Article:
Case name: Seff v. Broward County, Florida, No. 11-12217 (11th Cir. 08/20/12).
Ruling: The 11th U.S. Circuit Court of Appeals affirmed a grant of summary judgment to a county on an employee's claim that a workplace wellness program violated the Americans with Disabilities Act.
What it means: An employee wellness program that requires employees to undergo a biometric screening and to complete a questionnaire may fall within the safe harbor provision of the ADA if the program is a "term" of the employer's group health plan.
Summary: A county offered its employees a group health insurance plan. As part of the plan, employees were allowed to participate in a wellness program that consisted of a biometric screening for glucose and cholesterol and an online questionnaire. To increase participation in the program, the county imposed a $20 charge to those who refused to participate. An employee filed a class action under the ADA, alleging that the questionnaire violated the ADA's prohibition on nonvoluntary medical examinations and disability-related inquiries. The 11th U.S. Circuit Court of Appeals affirmed a grant of summary judgment to the county, agreeing with the District Court that the ADA's safe harbor provision for insurance plans exempted the county's wellness program from "any potentially relevant ADA prohibitions."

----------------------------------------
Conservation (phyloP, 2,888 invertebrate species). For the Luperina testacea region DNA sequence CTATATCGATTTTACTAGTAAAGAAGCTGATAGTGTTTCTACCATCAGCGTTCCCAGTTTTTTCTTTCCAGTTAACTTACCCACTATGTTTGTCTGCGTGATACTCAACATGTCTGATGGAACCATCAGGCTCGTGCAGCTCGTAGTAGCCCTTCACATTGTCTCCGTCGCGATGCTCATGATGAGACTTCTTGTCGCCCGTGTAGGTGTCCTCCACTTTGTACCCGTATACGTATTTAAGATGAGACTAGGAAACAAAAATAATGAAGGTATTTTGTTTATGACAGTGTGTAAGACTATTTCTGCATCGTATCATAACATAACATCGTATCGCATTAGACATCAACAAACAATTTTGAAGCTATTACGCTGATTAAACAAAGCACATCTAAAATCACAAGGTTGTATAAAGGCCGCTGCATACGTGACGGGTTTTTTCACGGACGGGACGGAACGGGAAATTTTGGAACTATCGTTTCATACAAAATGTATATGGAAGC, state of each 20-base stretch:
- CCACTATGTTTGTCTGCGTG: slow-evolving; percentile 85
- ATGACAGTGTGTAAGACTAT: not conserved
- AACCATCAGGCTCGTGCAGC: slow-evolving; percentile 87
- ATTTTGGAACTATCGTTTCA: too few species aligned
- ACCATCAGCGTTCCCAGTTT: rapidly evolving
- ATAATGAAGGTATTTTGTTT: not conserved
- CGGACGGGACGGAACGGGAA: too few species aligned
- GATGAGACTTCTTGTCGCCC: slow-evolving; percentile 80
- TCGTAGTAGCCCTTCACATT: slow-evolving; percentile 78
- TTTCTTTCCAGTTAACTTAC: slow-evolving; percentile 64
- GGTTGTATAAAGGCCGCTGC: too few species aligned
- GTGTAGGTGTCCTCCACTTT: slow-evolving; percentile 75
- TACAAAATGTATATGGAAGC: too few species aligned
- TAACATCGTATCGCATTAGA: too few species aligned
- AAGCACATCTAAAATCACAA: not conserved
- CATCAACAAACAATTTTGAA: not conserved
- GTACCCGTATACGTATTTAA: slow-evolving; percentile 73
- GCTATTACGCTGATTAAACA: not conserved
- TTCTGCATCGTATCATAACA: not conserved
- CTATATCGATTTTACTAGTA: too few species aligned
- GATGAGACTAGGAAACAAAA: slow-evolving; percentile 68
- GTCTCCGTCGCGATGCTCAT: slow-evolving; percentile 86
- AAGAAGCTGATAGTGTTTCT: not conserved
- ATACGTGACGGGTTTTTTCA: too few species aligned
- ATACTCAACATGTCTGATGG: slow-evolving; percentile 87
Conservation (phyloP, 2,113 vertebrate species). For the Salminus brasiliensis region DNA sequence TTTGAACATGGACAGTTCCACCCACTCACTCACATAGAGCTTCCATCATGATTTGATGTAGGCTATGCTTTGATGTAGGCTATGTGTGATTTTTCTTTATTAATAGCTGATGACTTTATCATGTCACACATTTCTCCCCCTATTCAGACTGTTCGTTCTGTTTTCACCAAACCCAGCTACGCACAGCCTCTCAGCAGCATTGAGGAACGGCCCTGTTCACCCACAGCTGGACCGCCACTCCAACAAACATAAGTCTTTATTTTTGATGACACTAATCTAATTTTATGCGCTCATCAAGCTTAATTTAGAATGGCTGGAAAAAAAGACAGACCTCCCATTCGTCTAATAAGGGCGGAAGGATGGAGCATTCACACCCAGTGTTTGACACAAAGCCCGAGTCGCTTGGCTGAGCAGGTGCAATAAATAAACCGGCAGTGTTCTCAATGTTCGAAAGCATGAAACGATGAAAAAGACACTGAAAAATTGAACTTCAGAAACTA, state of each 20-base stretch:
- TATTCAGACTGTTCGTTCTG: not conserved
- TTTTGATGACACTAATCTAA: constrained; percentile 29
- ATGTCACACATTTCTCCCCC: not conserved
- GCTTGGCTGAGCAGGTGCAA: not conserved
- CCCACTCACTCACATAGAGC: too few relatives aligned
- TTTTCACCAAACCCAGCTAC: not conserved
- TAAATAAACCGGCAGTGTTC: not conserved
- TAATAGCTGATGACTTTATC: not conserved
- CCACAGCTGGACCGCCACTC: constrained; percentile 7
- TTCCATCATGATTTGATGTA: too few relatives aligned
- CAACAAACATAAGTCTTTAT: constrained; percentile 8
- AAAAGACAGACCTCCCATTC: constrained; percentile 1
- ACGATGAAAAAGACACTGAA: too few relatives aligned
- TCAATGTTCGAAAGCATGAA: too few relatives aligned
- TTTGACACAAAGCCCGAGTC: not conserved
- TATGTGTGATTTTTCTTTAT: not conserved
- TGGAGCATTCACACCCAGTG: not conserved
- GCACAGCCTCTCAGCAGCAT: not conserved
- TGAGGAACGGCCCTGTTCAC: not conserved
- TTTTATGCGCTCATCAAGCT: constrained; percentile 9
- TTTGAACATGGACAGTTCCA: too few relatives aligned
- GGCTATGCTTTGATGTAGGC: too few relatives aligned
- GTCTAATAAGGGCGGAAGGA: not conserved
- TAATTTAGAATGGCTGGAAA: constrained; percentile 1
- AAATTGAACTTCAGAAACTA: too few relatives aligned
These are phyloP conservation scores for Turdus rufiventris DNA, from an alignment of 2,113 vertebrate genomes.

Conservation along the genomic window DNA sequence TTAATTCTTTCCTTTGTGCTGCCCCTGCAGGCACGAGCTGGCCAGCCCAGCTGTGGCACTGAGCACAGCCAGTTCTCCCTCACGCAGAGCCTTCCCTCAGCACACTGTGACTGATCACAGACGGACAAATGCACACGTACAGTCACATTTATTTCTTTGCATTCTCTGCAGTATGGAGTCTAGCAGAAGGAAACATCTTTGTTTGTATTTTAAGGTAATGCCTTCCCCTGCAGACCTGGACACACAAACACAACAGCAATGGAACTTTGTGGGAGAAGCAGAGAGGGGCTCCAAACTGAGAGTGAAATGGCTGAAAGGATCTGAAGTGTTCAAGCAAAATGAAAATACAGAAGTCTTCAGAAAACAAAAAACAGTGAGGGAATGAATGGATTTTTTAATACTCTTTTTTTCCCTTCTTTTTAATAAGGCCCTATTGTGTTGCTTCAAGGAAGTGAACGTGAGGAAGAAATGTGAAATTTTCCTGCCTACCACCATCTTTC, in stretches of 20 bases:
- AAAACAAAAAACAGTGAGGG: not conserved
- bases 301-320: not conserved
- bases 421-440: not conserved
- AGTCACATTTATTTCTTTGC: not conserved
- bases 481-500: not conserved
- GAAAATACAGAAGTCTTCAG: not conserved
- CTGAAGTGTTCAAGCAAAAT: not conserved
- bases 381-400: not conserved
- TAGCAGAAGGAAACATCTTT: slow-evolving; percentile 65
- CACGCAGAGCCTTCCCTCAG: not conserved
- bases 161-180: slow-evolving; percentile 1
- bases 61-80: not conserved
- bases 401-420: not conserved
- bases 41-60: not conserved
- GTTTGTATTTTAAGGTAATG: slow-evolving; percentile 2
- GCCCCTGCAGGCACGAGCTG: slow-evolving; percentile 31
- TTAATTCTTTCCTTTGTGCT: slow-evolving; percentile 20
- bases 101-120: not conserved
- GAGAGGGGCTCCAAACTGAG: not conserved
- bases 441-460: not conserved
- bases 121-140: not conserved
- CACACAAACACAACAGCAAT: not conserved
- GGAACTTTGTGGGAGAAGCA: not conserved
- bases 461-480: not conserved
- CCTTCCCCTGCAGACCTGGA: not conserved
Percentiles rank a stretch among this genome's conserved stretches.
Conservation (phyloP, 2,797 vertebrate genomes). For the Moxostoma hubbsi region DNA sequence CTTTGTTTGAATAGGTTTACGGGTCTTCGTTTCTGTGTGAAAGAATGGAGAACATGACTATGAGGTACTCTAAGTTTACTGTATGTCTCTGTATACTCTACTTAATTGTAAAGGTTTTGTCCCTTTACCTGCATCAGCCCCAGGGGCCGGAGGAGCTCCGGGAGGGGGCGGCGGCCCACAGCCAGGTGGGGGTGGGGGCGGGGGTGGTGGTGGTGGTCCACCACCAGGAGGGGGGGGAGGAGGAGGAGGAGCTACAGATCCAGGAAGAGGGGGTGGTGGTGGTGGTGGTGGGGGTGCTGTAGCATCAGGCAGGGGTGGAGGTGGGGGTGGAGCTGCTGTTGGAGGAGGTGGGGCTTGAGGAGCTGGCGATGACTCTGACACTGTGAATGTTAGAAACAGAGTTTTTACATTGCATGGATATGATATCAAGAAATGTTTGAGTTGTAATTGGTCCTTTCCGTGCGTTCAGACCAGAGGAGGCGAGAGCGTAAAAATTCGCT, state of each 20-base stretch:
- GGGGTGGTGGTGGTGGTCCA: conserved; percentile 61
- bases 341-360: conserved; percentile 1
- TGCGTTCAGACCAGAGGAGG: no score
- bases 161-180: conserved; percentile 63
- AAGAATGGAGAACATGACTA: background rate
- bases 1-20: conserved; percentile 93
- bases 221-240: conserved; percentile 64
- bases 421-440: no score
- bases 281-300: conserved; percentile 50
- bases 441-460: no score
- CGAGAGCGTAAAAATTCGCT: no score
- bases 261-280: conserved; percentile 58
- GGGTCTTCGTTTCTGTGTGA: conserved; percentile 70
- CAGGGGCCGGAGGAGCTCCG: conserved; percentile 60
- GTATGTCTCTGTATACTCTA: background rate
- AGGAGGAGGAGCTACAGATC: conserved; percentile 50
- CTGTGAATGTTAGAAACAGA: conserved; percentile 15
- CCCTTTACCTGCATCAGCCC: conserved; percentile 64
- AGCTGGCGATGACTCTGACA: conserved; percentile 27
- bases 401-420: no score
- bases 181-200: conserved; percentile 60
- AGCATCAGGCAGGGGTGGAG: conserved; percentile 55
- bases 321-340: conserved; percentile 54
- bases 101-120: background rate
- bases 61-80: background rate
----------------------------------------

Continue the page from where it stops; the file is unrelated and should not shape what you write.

The safe harbor provision exempts certain insurance plans from the ADA's general prohibitions, including the prohibition on required medical examinations and disability-related inquiries. This provision states that the ADA does not prohibit an employer from establishing, sponsoring, observing, or administering the terms of a bona fide benefit plan.
The employee argued that the testimony of the county's benefits manager gave rise to a disputed material fact regarding the wellness program's status as a "term of a bona fide benefit plan." The court explained that the manager's legal opinion that the wellness program was not part of a bona fide benefit plan did not create a factual dispute precluding summary judgment.
The court also explained that no authority suggested that an employee wellness program must be explicitly identified in a benefit plan's written documents to qualify as a "term" of the plan. Evidence showed that the program was part of the county's contract, only available to group plan enrollees, and presented as part of the group plan in two employee handouts.
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November 26, 2012
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